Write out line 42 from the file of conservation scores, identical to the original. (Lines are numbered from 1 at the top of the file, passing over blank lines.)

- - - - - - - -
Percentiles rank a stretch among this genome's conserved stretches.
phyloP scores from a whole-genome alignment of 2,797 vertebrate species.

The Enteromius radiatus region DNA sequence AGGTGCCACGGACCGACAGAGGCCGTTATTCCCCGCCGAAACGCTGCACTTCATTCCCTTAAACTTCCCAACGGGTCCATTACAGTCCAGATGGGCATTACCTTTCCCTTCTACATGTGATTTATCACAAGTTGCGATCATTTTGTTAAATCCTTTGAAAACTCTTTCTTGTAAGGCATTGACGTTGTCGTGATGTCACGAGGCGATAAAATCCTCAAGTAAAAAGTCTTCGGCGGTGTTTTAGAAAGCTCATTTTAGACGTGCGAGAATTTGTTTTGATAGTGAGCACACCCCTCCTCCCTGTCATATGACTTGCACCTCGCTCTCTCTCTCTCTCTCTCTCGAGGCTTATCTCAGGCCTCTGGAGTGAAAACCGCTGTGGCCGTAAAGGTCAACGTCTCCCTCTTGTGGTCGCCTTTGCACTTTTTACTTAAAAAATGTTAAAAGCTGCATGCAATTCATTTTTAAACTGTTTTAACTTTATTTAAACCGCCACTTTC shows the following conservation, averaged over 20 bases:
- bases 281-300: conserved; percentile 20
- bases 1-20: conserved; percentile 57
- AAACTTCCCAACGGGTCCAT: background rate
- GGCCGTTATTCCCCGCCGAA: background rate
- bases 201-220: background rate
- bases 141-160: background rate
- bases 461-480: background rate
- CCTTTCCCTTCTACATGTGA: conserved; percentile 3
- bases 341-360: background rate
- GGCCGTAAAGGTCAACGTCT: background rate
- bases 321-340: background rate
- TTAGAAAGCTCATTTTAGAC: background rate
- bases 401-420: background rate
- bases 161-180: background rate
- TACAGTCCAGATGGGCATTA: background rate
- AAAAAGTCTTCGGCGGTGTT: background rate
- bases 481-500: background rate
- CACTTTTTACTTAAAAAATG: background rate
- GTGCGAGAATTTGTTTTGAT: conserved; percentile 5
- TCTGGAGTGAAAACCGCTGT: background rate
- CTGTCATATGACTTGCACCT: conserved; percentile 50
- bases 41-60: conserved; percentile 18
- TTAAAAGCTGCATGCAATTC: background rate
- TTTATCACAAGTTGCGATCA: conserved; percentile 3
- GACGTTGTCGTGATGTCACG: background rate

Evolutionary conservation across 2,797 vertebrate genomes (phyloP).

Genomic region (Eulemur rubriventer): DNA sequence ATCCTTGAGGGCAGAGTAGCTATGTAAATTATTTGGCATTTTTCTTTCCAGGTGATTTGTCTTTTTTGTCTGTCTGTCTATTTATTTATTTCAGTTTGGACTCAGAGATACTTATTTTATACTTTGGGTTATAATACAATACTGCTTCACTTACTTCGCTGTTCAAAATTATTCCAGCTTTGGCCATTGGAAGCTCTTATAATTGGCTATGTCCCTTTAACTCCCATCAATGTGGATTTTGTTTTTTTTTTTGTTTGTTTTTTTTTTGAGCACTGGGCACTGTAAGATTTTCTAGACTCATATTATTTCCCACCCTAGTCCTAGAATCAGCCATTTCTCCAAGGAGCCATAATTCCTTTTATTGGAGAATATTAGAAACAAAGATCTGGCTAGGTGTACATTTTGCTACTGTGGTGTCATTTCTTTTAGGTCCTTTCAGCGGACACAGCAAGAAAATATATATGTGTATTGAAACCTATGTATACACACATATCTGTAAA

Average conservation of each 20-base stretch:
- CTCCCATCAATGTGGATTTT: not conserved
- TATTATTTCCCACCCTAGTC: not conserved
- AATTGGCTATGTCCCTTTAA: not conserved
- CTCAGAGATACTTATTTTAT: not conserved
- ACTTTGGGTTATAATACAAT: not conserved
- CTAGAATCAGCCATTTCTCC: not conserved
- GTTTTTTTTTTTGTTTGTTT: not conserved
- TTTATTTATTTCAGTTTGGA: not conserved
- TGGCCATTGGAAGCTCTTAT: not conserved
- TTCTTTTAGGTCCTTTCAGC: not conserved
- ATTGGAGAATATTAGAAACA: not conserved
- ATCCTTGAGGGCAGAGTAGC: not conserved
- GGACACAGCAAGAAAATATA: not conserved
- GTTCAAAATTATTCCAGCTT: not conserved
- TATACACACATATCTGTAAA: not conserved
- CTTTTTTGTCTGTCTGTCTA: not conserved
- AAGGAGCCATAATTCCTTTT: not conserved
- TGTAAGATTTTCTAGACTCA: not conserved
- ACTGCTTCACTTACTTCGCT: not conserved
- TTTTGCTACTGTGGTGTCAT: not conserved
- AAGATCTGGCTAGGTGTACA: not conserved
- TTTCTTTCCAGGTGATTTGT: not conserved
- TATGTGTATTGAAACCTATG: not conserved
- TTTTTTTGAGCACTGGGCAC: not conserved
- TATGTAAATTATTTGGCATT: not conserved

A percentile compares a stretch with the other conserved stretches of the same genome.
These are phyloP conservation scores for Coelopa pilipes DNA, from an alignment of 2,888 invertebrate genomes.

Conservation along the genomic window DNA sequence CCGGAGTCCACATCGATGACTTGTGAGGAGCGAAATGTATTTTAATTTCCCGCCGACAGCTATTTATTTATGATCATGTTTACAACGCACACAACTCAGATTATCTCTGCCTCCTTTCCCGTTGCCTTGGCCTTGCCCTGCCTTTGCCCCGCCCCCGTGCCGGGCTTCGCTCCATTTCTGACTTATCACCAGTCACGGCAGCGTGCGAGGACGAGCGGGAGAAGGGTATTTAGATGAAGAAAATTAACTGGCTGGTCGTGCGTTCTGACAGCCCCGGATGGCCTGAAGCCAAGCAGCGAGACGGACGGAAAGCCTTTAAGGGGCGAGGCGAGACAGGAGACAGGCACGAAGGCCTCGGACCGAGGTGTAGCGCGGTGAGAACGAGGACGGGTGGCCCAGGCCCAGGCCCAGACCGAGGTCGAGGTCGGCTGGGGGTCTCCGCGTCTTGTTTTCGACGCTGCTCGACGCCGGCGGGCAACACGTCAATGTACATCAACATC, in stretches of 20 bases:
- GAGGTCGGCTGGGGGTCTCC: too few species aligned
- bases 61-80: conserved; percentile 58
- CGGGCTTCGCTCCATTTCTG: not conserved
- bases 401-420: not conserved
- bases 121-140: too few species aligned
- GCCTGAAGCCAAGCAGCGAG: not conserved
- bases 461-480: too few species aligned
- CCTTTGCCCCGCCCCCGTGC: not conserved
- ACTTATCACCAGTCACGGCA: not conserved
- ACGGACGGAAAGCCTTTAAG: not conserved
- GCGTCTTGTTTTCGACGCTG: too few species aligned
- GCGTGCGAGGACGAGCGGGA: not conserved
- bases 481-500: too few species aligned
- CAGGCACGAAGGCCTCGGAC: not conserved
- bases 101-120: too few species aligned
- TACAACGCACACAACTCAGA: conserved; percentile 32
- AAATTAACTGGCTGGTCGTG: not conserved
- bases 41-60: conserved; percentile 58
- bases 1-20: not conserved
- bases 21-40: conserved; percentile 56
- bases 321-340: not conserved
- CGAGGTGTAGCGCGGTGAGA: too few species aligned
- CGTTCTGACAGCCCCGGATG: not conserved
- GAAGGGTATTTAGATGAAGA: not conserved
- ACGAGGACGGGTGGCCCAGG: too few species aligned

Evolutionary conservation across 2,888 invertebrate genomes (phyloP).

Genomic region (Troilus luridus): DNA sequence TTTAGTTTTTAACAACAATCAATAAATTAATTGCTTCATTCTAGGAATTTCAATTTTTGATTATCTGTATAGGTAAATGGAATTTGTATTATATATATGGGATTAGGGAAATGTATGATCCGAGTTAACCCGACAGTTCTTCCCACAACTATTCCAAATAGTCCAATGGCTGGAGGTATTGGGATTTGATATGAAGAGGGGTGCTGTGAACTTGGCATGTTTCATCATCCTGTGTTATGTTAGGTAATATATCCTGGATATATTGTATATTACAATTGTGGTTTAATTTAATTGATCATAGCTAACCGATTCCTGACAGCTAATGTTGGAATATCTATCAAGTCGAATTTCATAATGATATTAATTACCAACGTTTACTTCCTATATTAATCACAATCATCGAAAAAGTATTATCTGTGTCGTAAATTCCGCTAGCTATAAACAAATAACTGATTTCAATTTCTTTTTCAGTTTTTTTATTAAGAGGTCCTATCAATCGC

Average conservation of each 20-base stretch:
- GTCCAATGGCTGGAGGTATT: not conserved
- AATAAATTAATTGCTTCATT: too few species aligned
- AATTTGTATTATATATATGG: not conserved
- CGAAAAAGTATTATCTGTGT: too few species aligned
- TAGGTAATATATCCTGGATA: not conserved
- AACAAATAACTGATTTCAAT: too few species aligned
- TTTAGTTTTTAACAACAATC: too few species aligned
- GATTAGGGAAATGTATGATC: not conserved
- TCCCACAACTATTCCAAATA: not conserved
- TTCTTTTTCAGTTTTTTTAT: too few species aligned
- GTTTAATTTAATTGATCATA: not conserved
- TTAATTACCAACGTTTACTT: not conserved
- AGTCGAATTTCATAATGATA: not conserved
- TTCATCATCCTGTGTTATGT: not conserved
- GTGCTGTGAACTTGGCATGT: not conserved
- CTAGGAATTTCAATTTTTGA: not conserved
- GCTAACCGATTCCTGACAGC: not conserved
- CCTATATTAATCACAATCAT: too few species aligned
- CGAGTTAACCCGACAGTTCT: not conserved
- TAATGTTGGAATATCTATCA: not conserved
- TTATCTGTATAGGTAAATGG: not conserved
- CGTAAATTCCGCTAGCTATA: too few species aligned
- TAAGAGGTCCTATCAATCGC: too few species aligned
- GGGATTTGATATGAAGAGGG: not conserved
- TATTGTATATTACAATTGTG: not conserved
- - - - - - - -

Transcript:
- ATTGGAGAATATTAGAAACA: not conserved